Professor Misue’s speech had an even more designerly vocation, even if starting from a computer science – visual analytics approach. The paper suggest the importance of information visualization techniques to explore activities in large-scale organizations and introduces a panoramic view tool. The analysis tool called SaaG (Series at a Glance) permits the exploration of tasks (here defined as “tickets”) through both a hierarchical and temporal representation. The main view is constituted by a treemap showing the ticket groups structure and a timeline within each ticket (represented by cells) expressed internally through Gantt or Polyline charts.

SaaG: Representation of a Group of Tickets

Despite the absence of an actual design community, the workshop provided several stimuli that revealed to be very useful and productive also for the design discipline.

posted by Giorgia Lupi
Wednesday, September 5th, 2012

Visualizing NYC

During the next 6 months I have the honour to be hosted as a visiting researcher at the Parsons Institute for information Mapping in New York.
Among the case studies I’m collecting (here) on spatial visualizations of geo-referenced data, in this post I selected the ones that analyse and depict several dynamics of New York cities.

The following projects are either interactive interfaces or static images, visualizing User Generated Data as well as other data sources able to enlighten some hidden dynamics of the city.
A  pdf of the projects above is downloadable from here , any suggestions on how to integrate this list with other relevant case studies is more than welcome!

(1) Livehoods
Livehoods reveal how the people and places of a city come together to form the dynamic character of local urban areas. Each dot on the map (●) represents a check-in location. Groups of nearby dots of the same color form a Livehood. The shapes of Livehoods are determined by the patterns of people that check-in to them. If many of the same people check-in to two nearby locations, then these locations will likely be part of the same Livehood.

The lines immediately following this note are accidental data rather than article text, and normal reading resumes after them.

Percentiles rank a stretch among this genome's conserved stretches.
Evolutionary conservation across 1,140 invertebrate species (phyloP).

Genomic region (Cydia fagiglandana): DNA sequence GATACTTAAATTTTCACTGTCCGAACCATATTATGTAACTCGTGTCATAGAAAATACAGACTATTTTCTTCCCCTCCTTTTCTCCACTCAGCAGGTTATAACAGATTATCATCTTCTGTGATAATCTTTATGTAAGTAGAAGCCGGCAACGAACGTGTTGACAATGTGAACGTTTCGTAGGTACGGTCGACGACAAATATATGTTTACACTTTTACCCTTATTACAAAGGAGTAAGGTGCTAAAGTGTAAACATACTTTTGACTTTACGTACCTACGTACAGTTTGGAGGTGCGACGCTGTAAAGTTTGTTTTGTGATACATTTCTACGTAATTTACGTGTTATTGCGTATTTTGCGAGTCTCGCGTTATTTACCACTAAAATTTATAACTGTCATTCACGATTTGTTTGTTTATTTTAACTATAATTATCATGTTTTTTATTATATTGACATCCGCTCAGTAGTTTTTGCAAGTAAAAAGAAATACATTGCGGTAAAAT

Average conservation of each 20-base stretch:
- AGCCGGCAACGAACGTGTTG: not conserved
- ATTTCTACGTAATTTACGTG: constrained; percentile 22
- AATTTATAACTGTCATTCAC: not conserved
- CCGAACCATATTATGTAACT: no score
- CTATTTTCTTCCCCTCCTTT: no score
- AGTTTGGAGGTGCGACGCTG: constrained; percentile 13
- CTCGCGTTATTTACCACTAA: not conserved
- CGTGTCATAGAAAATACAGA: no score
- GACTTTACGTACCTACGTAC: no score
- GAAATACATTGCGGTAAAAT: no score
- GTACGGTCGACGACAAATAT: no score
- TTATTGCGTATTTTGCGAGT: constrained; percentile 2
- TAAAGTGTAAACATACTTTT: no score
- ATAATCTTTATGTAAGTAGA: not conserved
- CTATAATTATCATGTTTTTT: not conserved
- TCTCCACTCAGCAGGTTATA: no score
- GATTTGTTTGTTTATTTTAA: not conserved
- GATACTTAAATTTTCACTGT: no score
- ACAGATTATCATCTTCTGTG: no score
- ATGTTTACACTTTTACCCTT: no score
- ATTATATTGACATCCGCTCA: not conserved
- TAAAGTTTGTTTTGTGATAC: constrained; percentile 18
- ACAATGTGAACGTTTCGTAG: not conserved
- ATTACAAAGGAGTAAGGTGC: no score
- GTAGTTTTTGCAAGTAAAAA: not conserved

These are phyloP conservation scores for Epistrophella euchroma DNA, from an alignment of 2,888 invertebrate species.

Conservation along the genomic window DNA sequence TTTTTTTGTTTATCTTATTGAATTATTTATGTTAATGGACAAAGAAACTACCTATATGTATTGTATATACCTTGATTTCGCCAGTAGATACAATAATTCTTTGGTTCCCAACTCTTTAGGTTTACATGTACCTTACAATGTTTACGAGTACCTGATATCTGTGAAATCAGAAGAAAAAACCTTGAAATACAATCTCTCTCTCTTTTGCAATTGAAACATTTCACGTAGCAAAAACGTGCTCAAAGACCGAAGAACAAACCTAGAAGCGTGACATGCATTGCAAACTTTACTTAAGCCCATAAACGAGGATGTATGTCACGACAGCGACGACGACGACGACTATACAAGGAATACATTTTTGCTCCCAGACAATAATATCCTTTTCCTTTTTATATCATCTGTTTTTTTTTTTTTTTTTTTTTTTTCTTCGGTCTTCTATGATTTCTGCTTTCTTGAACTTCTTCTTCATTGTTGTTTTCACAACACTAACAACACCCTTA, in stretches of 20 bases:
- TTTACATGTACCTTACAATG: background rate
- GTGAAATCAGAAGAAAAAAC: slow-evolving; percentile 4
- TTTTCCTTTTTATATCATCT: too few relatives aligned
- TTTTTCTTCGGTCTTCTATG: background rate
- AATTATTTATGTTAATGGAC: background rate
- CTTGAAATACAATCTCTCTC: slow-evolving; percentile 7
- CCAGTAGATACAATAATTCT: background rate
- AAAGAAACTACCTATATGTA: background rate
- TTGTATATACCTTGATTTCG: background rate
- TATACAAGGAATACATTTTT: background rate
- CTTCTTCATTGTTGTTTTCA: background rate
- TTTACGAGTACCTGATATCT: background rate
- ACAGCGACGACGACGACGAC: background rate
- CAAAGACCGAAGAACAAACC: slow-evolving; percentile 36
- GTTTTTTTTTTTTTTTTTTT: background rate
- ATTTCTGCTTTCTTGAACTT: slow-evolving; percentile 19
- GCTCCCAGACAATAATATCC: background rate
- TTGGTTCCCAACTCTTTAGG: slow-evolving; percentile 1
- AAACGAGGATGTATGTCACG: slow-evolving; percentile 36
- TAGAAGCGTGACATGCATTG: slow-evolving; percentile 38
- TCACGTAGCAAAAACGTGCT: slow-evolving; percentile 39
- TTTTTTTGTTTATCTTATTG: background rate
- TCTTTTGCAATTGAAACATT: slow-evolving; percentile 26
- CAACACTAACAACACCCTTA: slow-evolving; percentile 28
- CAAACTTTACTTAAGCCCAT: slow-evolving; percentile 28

(2) My Block NYC is an interactive mapping website that captures and presents personal video accounts of the life and culture of New York City in order to create an intimate, evolving, and complete portrait of this great city. Users upload videos geographically, building the first fully interactive video map of New York City.

(3) Here Now
This project analyzes two weeks of of checkin data collected from Foursquare and Facebook API to explore what these new ways of communicating can tell us about New York City.

(4) A week on Foursquare
Digits collected every check-in on the service for a week earlier this year, via the Foursquare “firehose.” And what did they find?  Broadly: The top individual spots are places like malls, airports and train stations, because so many people filter through those locations. But the top categories are homes, offices, coffee shops and bars, even though each of the individual locations in those categories gets a very small number of check-ins.

(5) Flickr geotags
Using Flickr Geotags to Map the World’s Cities. (You’ll also notice a bit of color coding on the maps. Apparently, Fischer was able to guess that the picture taker’s mode of transportation–presumably using the time stamps and distance traveled between a user’s pictures. He then created a color code:Black is walking (less than 7mph), Red is bicycling or equivalent speed (less than 19mph), Blue is motor vehicles on normal roads (less than 43mph); Green is freeways or rapid transit.)

(6) A twitter anatomy of a protest
Here’s a visualization of mid and lower Manhattan on MayDay, 2012, plotting the when and where of tweets containing the keywords, MayDay and Occupy (representing a healthy mix of supporters, detractors, and everybody in-between).  The visual coordination of three dimensions of data: location, time, and topic, provides an up-to-the-second profile of a social event as it forms, moves, and dissipates.

(7) Cascades
Cascade allows for precise analysis of the structures which underly sharing activity on the web.
This first-of-its-kind tool links browsing behavior on a site to sharing activity to construct a detailed picture of how information propagates through the social media space. While initially applied to New York Times stories and information, the tool and its underlying logic may be applied to any publisher or brand interested in understanding how its messages are shared.